MOYERS ON DEMOCRACY, by Bill Moyers, Doubleday, 404 pages, $26.95
Bill Moyers, a Texan by birth, seems to have been born with unusual wisdom.
He began his career in journalism but soon went into politics as press secretary and White House assistant to President Lyndon Johnson in the '60s. Afterward he became a prolific television journalist, doing analysis for CBS News and acting as producer, writer and narrator for numerous series and award-winning documentaries on public television.
Three of his most popular books are "Listening to America," "The Power of Myth" and "The Language of Life" and there are seven others.
"Moyers on Democracy," published in May, is a collection of speeches that focus on both the advantages and shortcomings of democracy, and it seems especially relevant in this election year.
In a speech, given to the U.S. Military Academy Nov. 15, 2006, he said, "If you rise in the ranks to important positions or even if you don't speak the truth as you see it, even if the questioner is a higher authority with a clear preference for one and only one answer. It may not be the way to promote your career; it can in fact harm it. ... It is not easy to be honest and fair in a bureaucratic system. But it is what free men and women have to do. ... If doing so exposes the ignorance and arrogance of power, you may be doing more to save the nation than exploits in combat can achieve."
In a speech to the Jewish Theological Seminary in 1987, Moyers said, "Not a disaster happens in the world that we do not instantly hear of it. But rarely is there context for the endless procession of problems, crimes, accusations and contradictions. We seem to know everything about the last twenty-four 24 hours but very little of the last sixty 60 years or the last sixty 60 centuries."
He quoted poet Czeslaw Milosc accepting the Nobel Prize for Literature in 1980, saying, "Our planet that gets smaller every year, with its fantastic proliferation of mass media, is witnessing a process that escapes definition, characterized by a refusal to remember."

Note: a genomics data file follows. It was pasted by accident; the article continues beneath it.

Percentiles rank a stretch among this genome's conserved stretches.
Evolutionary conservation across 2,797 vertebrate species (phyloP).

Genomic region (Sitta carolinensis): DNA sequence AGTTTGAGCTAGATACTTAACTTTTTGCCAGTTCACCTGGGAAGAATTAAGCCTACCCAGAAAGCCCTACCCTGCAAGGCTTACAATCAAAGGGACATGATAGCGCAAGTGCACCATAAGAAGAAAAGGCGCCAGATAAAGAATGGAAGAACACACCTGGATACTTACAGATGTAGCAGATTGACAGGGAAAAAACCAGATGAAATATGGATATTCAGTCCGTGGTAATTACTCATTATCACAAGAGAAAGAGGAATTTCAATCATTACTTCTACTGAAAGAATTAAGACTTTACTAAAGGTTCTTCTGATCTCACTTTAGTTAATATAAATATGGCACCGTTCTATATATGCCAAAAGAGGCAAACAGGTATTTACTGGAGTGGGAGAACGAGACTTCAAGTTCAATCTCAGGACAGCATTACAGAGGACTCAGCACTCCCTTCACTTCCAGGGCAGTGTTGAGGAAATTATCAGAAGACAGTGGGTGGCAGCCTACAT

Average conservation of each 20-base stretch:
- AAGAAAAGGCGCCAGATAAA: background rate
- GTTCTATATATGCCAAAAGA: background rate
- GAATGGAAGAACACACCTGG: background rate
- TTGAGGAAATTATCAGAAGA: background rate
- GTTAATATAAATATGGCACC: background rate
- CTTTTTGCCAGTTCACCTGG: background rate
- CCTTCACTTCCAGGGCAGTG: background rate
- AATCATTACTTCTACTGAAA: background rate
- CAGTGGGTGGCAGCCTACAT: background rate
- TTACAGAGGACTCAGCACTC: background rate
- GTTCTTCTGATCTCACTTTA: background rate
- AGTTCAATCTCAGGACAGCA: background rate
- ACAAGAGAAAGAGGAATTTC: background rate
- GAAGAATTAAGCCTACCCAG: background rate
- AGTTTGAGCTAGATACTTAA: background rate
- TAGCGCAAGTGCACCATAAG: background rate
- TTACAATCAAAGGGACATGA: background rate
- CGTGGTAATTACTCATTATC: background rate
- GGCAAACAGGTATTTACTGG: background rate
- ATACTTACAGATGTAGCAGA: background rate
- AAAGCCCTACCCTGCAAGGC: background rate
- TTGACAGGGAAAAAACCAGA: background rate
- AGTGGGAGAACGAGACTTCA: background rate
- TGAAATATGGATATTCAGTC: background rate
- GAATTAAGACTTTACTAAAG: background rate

Speaking to a convention of environmental journalists in 2005, Moyers suggested that too many people were in denial of the problem of global warming. He spoke of his oldest son being "addicted to alcohol and drugs," although he had been clean for 10 years.
"But we almost lost him more than once because he was in denial and so were we. For a decade prior to his crash he would not admit to himself what was happening, and he was able to hide it from us; he was, after all, a rising star in journalism, married, a homeowner, and a faithful churchgoer. Naturally we believed the best about him. A drug addict, slowly poisoning himself to death? Not our son!
"The day before he crashed, I was concerned about his behavior and asked him to lunch. 'Are you in trouble?' 'No, Dad, not at all. Just a few problems at home.' 'Well,' I said, placing my hand on his, 'I'm really glad to hear that.' And I switched the subject. The next day he was gone. We searched for days before his mother and a friend tracked him down and coaxed him from a crack house to the hospital. Denial almost cost us our son."Moyers is one of the great speakers in America because he feels deeply, he knows language well and he tells true stories that stun the listener.
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